Fluency & Repetition (Paradox Pair #70)

Referential linking is a shortcut our brains use to improve processing fluency, however, as a side effect, it causes us to believe things the more often we hear them, even if untrue.

Two skiers boxing on a snow covered mountain
Boxing while Skiing, JLP

Our brains seek shortcuts, and with repetition we associate words and meanings together. Repeatedly seeing something increases the processing fluency in our minds, making future processing about the topic easier to execute. Fluency in processing information is essential in order to think quickly. If I say a pair of words starting with the word "teacher" you wouldn't be surprised when next I say "student". These two concepts are already associated and linked in your memory, and therefore easy to recall. Your brain, however, likely doesn't contain a strong association between the word "boxer" and "skier", as these words are likely not often encountered together, it is harder for your brain to process these unlinked concepts.

This referential linking can happen for other types of information, including headlines. By repeating headlines that use words such as "election" and "stolen", a link is established and reinforced when reencountered. As we explored in Frequency & Integrity, repeated information, even when false, is perceived as more truthful. And the repetition doesn't have to be too often, nor too frequent for these links to be strengthened. Researchers Hassan and Barber found "that the largest increases in perceived truth come from hearing information a second time." Subsequent exposure adds to the illusionary truth as a result of each encounter until after nine repetitions increases are no longer observed — by then the concept is well established in our minds.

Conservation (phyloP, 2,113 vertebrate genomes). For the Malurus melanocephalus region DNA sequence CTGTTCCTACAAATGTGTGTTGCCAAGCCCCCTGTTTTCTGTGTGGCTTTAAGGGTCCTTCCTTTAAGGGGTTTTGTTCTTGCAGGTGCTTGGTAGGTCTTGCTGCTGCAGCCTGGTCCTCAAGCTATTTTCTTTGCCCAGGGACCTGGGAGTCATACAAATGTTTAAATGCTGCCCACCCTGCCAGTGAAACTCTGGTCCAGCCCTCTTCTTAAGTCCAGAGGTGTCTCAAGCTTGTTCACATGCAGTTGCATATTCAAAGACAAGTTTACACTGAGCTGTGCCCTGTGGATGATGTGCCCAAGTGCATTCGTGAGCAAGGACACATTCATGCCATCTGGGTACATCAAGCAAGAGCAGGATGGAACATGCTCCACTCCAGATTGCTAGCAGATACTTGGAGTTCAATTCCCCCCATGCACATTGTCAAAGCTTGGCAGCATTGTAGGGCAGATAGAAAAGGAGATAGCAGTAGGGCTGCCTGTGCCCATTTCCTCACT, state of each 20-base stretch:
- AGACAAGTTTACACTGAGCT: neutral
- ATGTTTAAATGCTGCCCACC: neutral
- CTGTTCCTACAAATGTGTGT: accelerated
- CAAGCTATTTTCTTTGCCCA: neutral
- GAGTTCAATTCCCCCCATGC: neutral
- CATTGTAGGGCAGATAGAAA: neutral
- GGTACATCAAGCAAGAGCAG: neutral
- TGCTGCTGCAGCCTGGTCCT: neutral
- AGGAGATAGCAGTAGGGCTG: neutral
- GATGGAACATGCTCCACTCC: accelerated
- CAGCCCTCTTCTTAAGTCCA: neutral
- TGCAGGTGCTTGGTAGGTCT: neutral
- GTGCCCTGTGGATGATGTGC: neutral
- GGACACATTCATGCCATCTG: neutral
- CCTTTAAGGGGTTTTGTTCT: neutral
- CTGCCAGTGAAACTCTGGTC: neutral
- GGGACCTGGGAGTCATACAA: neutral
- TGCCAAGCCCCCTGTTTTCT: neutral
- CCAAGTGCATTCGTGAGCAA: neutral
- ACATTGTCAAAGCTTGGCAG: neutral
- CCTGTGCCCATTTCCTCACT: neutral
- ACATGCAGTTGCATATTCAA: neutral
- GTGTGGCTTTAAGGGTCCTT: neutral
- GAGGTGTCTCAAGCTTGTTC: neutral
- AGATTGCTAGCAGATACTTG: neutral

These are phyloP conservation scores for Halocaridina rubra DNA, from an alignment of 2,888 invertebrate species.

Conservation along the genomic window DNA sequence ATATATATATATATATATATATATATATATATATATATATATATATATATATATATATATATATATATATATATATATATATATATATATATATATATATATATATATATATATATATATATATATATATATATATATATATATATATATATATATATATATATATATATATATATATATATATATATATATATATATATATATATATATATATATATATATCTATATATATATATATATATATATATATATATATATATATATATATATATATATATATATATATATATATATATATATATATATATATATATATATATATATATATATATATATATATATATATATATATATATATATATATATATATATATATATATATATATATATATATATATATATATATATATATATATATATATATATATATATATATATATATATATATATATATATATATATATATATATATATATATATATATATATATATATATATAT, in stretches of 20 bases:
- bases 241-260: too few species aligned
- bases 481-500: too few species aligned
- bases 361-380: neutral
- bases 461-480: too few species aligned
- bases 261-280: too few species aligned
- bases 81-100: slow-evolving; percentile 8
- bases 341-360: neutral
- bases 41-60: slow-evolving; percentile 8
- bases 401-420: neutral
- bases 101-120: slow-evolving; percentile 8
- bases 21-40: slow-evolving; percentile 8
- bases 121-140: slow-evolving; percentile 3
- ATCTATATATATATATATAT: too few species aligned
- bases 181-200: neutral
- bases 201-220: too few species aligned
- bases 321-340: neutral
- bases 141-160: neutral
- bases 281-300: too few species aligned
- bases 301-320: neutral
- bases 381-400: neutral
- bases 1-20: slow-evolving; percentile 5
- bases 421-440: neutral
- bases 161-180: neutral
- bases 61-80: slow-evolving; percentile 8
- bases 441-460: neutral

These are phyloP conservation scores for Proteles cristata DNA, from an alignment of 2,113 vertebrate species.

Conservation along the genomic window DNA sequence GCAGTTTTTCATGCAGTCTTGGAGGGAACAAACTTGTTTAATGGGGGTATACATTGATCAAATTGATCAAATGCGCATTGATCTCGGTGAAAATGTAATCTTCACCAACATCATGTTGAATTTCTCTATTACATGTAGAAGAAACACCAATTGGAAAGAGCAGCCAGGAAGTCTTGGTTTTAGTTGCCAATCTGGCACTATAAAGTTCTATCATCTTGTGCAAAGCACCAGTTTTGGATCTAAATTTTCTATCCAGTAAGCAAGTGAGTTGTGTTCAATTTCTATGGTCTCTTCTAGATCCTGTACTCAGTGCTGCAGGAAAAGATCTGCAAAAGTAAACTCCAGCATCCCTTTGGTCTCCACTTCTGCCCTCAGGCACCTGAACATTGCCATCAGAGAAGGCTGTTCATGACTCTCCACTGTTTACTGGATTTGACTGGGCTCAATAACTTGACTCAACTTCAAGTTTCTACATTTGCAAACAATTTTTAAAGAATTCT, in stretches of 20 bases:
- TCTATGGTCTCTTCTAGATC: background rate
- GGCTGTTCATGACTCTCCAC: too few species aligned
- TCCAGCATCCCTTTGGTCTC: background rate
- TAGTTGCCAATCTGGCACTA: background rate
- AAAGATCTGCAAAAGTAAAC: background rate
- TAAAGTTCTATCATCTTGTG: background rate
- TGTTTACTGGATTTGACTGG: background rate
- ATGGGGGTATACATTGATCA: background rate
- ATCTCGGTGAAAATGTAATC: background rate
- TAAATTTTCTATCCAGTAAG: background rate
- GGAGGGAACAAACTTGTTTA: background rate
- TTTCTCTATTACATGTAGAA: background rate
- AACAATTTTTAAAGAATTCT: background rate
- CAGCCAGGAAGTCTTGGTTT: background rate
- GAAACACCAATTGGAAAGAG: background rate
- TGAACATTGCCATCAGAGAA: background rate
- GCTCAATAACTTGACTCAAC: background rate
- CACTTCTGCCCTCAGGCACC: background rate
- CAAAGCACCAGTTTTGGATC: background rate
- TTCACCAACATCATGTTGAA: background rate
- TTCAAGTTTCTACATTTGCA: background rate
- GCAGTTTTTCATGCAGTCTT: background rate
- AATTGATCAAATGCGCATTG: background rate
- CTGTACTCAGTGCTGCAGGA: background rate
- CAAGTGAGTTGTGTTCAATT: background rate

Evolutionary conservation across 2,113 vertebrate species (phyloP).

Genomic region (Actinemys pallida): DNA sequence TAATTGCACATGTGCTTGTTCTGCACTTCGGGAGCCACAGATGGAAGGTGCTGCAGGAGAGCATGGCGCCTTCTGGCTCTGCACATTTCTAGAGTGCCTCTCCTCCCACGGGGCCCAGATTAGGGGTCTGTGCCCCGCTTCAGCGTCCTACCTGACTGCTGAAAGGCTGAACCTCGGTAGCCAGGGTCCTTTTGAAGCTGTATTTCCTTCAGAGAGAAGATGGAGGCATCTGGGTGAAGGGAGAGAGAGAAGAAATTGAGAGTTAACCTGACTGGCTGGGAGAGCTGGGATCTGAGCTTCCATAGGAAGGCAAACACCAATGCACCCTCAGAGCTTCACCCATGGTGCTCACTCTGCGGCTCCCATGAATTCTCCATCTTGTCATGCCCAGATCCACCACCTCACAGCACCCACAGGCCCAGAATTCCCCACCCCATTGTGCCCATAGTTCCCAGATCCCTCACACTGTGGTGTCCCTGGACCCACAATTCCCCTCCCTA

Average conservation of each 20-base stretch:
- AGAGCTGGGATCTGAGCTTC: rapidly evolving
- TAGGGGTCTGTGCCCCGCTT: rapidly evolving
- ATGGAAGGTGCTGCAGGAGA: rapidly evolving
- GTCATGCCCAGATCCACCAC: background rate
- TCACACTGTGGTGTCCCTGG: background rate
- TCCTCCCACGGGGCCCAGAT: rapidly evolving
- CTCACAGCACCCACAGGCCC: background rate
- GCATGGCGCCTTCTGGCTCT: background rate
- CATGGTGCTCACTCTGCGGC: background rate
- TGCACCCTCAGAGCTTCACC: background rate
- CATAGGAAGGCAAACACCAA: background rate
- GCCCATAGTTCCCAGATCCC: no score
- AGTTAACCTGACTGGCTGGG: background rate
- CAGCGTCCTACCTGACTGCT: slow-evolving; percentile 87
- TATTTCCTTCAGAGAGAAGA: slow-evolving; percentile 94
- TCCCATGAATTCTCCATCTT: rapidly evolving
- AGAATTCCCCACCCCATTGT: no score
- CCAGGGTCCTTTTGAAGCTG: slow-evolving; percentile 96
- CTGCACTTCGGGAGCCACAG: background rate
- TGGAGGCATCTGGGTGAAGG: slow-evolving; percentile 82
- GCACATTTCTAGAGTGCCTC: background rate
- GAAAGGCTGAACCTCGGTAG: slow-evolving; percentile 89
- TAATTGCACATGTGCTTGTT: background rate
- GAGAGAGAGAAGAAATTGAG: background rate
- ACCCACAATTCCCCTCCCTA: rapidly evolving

Hassan and Barber's study also demonstrate how information is presented matters too. Using a simple presentation that is "easy-to-follow" and "easy-to-understand" increases the perception of truthfulness. Even presenting known false information, or labeling the information as false, didn't prevent the illusory truth effect from occurring. Let that sink in.

"We Americans begin to know the difference between the truth on the one side and the falsehood on the other, no matter how often the falsehood is iterated and reiterated. Repetition does not transform a lie into a truth."
- President Franklin D. Roosevelt, 1939

Luckily, known truthful facts cannot be overridden by repeating false facts. It is before we establish what is known to us that we may fall victim to this effect. Therefore we validate our sources of information and apply critical thinking to the information with which we are presented. If we can corroborate a fact with truthful sources rather than how frequently we encounter it we are less likely to fall victim to our brain's shortcuts.

The Paradox Pairs series is an exploration of the contradictory forces that surround us.  A deeper study finds that these forces often complement each other if we can learn to tap into the strength of each. See the entire series by using the Paradox Pairs Index.